SACRAMENTO: The California Department of Transportation intends to award Ogilvy PR Worldwide its 22-month, $6.5 million education campaign aimed at getting drivers to stop littering the state's highways and freeways.
The litter inevitably ends up polluting waterways, such as creeks, rivers, and lakes.
Though it issued an "intent to award," the department would not comment, as the contract has not been officially awarded yet.
Other firms competing for the account had until today to contest the department's intent to award the contract to Ogilvy. By press time, no firms had done so.
Ogilvy had developed the pilot program tested in Fresno, CA, three years ago, said Christi Black, MD of Ogilvy's Sacramento office. Starting in October, Ogilvy will build on the pilot program's success by developing a multicultural, statewide effort aimed primarily at San Diego, LA, the Central Valley, the Bay Area, and Sacramento, as well as some rural areas.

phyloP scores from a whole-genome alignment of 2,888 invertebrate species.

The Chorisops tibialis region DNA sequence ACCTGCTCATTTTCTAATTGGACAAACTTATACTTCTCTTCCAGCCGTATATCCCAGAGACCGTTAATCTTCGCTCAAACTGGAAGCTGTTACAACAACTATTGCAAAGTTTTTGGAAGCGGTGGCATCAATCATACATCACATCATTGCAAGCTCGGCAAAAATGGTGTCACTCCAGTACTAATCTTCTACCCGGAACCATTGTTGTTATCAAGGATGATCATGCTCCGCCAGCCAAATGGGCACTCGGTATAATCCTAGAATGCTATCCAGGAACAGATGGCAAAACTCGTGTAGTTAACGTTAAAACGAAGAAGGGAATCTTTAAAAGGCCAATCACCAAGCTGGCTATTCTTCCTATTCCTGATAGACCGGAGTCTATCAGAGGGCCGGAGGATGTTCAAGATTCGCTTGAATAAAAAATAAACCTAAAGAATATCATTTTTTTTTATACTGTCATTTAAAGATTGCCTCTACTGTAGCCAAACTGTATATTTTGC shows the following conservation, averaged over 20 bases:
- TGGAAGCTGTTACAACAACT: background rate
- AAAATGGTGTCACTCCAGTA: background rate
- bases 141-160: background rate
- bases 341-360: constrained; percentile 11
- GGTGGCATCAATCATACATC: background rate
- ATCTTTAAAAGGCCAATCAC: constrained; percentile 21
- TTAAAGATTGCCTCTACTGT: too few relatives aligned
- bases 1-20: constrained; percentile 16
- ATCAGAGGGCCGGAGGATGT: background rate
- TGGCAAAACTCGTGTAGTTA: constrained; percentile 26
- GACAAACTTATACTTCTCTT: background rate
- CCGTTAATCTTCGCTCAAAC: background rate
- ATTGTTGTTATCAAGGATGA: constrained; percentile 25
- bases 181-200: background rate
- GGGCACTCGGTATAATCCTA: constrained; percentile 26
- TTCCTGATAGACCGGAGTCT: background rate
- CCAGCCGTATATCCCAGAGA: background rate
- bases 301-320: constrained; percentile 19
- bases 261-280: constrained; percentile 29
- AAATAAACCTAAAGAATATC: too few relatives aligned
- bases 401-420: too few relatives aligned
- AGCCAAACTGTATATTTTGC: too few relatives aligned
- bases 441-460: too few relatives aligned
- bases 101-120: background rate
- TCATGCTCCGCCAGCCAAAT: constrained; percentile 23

"The number-one problem is cigarettes," Black said. "People throw cigarettes out car windows. It creates a huge water pollution problem. It tends to be younger drivers who just don't care or just don't think about it."
The campaign - which will be in English, Spanish, and Asian languages - will launch in October under the slogan "Don't Trash California." Black said she hopes the message resonates with drivers because "it's in your face, not touchy-feely."
Collateral and messaging will ideally hit people while driving, said Black, by targeting them through radio and outdoor ads, and locales like car-rental and car-washing businesses.
"We want to get people where they live, work, and play, and particularly behind the wheel," said Black. "This is going to be very community focused."
The California Assembly has also passed a bill to make "Don't Trash California" the state's official environmental message. The bill awaits Gov. Arnold Schwarzenegger's (R) signature.